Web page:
Essay title: In what ways does John Keats express the intensity of feeling in the poem ‘To Autumn’? The poem ‘ To Autumn’, is, as its title suggests an ode to the season of autumn. The writer, John Keats, presents extremely intense feelings in this poem and we gain a full idea as to what the season may perhaps, mean to him. This essay will concentrate on these intense feelings that we, the reader, discover throughout the course of the poem, and will look at the various ways in which they are expressed.
The first example of the importance of autumn to the poet is in the title itself, in which the season has been made into a noun ‘ To Autumn’. We further know from the title, as mentioned above, that the writer has dedicated this poem to autumn, and this also reflects the intensity of feeling being put across. The first line of the poem is very relaxed and provides a pleasant start to the poem. The word ‘fruitfulness’ adds emphasis on the fullness of autumn, and also the alliteration on the letter ‘m’ encourages a casual and calm feeling in the reader.Order now
In the second line of the poem, John Keats presents us with a metaphor:- ‘Close bosom-friend of the maturing sun; Conspiring with him how to load and bless’ The meaning behind this metaphor is a contrast between male and female. The sun, being male (as known in Greek mythology) is warming the earth and creating produce, and the season, being female, conspires with him ‘how to load and bless’. These are all heavy workloads and highlight the fullness of autumn. Further, we gain an impression from these two lines of a woman maturing, and perhaps, of autumn being fecund and fertile.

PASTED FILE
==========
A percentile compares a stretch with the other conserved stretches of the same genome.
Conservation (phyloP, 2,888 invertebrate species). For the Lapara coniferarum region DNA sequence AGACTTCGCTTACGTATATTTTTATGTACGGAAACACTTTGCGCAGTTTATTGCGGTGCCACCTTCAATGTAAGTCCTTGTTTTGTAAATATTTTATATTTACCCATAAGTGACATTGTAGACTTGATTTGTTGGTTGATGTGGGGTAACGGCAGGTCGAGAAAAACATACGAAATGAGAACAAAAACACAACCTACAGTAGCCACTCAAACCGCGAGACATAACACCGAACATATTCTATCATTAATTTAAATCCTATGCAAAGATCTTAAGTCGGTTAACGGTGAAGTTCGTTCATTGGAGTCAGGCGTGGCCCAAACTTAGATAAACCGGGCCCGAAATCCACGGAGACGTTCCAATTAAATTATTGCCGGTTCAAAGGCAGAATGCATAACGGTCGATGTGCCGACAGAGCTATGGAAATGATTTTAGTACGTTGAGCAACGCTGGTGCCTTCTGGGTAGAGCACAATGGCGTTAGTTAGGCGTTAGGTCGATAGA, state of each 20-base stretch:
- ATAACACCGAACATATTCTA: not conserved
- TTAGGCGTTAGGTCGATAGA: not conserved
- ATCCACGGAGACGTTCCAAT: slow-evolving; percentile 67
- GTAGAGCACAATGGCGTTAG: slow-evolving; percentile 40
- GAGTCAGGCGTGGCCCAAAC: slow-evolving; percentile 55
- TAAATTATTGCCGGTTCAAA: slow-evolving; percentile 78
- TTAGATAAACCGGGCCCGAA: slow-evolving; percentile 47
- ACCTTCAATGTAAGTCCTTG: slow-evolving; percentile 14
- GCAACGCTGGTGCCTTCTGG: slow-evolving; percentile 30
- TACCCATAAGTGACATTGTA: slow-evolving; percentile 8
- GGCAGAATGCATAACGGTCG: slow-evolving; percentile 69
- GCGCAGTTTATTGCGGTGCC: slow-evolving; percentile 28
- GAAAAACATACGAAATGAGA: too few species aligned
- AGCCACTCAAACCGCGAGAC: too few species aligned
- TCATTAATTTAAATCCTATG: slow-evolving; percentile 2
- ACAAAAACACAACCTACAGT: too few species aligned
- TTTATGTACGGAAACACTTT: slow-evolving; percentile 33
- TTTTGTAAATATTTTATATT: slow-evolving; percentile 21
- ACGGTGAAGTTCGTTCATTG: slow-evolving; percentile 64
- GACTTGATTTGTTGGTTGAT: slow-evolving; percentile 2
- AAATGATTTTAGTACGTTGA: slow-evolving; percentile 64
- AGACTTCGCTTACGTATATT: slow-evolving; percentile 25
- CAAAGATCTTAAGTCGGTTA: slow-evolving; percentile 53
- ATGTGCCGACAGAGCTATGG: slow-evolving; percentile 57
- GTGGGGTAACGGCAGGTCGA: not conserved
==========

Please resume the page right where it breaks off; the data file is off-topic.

The contrast used is immensely striking. The poet also describes the ripe and totally sweet fruit that can be found in autumn and the theme of everything being full and heavy is further accentuated. The use of such words as ‘swell’ and ‘plump’, and phrases such as ‘To bend with apples the mossed cottage-trees’ confirm this. Towards the end of the verse, the poet uses complex language to express the fullness of life. The reader is left with an overwhelming nature of a full, and mature, sweet autumn, and an extreme intensity of feeling. In the second paragraph, we realise that autumn has now become a woman.
John Keats uses personification to indicate this:- ‘Sometimes whoever seeks abroad may find Thee sitting careless on a granary floor, Thy hair soft-lifted by the winnowing wind;’ The season has matured into a woman with ‘hair soft-lifted . . . ‘ and who is ‘sitting careless . . . ‘ From this we gain the idea of Mother Earth maturing as autumn ripens the fruit and such, ready for spring and the other seasons that are to follow. Further, the alliteration on the letter ‘w’ in the phrase ‘winnowing wind’ provides a soft sound and mood to the poem.
This is useful to provide the right setting for the reader in the next few lines of the poem to follow. After a few lines, we come across a striking line:- ‘Drowsed with the fume of poppies, . . . ‘ Keats uses onomatopoeia in the form of the word ‘fume’ to really involve the reader into the poem and grasp our attention. Having read this line, we feel almost drowsy and drunk on the smell of the poppies. The line is also extraordinary, as we know that poppies have no smell, and hence, is quite striking in its self-contradiction.